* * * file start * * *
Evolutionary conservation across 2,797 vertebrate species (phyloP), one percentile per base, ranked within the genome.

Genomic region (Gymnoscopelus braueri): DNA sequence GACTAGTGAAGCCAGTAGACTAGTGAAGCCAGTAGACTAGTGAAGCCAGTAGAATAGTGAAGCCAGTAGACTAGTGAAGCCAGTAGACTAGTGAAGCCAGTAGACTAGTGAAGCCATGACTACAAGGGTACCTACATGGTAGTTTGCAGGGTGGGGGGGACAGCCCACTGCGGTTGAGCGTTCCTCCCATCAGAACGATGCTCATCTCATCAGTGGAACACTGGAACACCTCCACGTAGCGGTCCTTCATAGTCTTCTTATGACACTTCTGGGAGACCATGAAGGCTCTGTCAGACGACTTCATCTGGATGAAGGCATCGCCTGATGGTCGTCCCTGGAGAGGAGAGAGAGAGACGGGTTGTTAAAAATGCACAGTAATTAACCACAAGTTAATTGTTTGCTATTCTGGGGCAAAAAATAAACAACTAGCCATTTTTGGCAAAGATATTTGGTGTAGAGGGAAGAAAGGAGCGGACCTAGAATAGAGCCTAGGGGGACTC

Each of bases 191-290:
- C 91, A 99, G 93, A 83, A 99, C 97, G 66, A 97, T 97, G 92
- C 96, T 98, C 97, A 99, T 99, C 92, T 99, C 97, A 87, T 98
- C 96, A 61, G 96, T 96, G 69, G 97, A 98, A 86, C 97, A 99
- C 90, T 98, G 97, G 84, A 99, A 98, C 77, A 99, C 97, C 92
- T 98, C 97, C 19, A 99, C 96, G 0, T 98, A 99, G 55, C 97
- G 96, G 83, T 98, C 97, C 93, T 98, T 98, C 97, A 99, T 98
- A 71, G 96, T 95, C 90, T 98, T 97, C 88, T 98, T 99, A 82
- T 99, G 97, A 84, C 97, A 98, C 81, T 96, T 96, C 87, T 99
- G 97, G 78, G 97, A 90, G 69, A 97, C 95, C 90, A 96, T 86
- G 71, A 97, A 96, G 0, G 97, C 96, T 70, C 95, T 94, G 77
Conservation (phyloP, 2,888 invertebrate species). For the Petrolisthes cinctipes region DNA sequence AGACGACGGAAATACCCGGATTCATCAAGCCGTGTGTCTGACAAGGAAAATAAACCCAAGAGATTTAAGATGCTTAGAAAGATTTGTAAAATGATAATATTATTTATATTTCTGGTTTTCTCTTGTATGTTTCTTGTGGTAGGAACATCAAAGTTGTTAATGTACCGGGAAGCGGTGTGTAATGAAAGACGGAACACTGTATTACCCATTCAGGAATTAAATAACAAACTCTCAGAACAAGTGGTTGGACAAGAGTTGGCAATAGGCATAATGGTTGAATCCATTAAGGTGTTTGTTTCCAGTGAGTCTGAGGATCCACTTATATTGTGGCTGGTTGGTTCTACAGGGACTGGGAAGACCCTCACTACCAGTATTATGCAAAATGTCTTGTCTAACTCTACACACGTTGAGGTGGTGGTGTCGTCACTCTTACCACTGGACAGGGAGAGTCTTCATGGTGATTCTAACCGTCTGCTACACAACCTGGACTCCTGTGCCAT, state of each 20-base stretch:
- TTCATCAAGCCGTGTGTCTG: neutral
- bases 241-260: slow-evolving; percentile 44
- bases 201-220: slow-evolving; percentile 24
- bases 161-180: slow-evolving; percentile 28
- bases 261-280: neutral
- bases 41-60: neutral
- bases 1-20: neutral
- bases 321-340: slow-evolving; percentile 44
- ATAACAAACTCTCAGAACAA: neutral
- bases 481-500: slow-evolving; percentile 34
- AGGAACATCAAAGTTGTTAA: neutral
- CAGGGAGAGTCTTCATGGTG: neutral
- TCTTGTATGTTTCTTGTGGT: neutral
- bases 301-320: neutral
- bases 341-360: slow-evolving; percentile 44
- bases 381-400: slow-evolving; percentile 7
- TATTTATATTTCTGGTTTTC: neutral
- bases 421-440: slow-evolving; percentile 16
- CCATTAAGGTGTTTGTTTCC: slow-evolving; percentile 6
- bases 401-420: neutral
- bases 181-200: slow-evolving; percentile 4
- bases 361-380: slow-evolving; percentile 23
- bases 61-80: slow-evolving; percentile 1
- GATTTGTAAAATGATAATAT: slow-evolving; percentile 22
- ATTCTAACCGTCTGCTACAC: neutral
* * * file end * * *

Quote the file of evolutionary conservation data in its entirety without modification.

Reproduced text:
Evolutionary conservation across 2,797 vertebrate species (phyloP), one percentile per base, ranked within the genome.

Genomic region (Gymnoscopelus braueri): DNA sequence GACTAGTGAAGCCAGTAGACTAGTGAAGCCAGTAGACTAGTGAAGCCAGTAGAATAGTGAAGCCAGTAGACTAGTGAAGCCAGTAGACTAGTGAAGCCAGTAGACTAGTGAAGCCATGACTACAAGGGTACCTACATGGTAGTTTGCAGGGTGGGGGGGACAGCCCACTGCGGTTGAGCGTTCCTCCCATCAGAACGATGCTCATCTCATCAGTGGAACACTGGAACACCTCCACGTAGCGGTCCTTCATAGTCTTCTTATGACACTTCTGGGAGACCATGAAGGCTCTGTCAGACGACTTCATCTGGATGAAGGCATCGCCTGATGGTCGTCCCTGGAGAGGAGAGAGAGAGACGGGTTGTTAAAAATGCACAGTAATTAACCACAAGTTAATTGTTTGCTATTCTGGGGCAAAAAATAAACAACTAGCCATTTTTGGCAAAGATATTTGGTGTAGAGGGAAGAAAGGAGCGGACCTAGAATAGAGCCTAGGGGGACTC

Each of bases 191-290:
- C 91, A 99, G 93, A 83, A 99, C 97, G 66, A 97, T 97, G 92
- C 96, T 98, C 97, A 99, T 99, C 92, T 99, C 97, A 87, T 98
- C 96, A 61, G 96, T 96, G 69, G 97, A 98, A 86, C 97, A 99
- C 90, T 98, G 97, G 84, A 99, A 98, C 77, A 99, C 97, C 92
- T 98, C 97, C 19, A 99, C 96, G 0, T 98, A 99, G 55, C 97
- G 96, G 83, T 98, C 97, C 93, T 98, T 98, C 97, A 99, T 98
- A 71, G 96, T 95, C 90, T 98, T 97, C 88, T 98, T 99, A 82
- T 99, G 97, A 84, C 97, A 98, C 81, T 96, T 96, C 87, T 99
- G 97, G 78, G 97, A 90, G 69, A 97, C 95, C 90, A 96, T 86
- G 71, A 97, A 96, G 0, G 97, C 96, T 70, C 95, T 94, G 77
Conservation (phyloP, 2,888 invertebrate species). For the Petrolisthes cinctipes region DNA sequence AGACGACGGAAATACCCGGATTCATCAAGCCGTGTGTCTGACAAGGAAAATAAACCCAAGAGATTTAAGATGCTTAGAAAGATTTGTAAAATGATAATATTATTTATATTTCTGGTTTTCTCTTGTATGTTTCTTGTGGTAGGAACATCAAAGTTGTTAATGTACCGGGAAGCGGTGTGTAATGAAAGACGGAACACTGTATTACCCATTCAGGAATTAAATAACAAACTCTCAGAACAAGTGGTTGGACAAGAGTTGGCAATAGGCATAATGGTTGAATCCATTAAGGTGTTTGTTTCCAGTGAGTCTGAGGATCCACTTATATTGTGGCTGGTTGGTTCTACAGGGACTGGGAAGACCCTCACTACCAGTATTATGCAAAATGTCTTGTCTAACTCTACACACGTTGAGGTGGTGGTGTCGTCACTCTTACCACTGGACAGGGAGAGTCTTCATGGTGATTCTAACCGTCTGCTACACAACCTGGACTCCTGTGCCAT, state of each 20-base stretch:
- TTCATCAAGCCGTGTGTCTG: neutral
- bases 241-260: slow-evolving; percentile 44
- bases 201-220: slow-evolving; percentile 24
- bases 161-180: slow-evolving; percentile 28
- bases 261-280: neutral
- bases 41-60: neutral
- bases 1-20: neutral
- bases 321-340: slow-evolving; percentile 44
- ATAACAAACTCTCAGAACAA: neutral
- bases 481-500: slow-evolving; percentile 34
- AGGAACATCAAAGTTGTTAA: neutral
- CAGGGAGAGTCTTCATGGTG: neutral
- TCTTGTATGTTTCTTGTGGT: neutral
- bases 301-320: neutral
- bases 341-360: slow-evolving; percentile 44
- bases 381-400: slow-evolving; percentile 7
- TATTTATATTTCTGGTTTTC: neutral
- bases 421-440: slow-evolving; percentile 16
- CCATTAAGGTGTTTGTTTCC: slow-evolving; percentile 6
- bases 401-420: neutral
- bases 181-200: slow-evolving; percentile 4
- bases 361-380: slow-evolving; percentile 23
- bases 61-80: slow-evolving; percentile 1
- GATTTGTAAAATGATAATAT: slow-evolving; percentile 22
- ATTCTAACCGTCTGCTACAC: neutral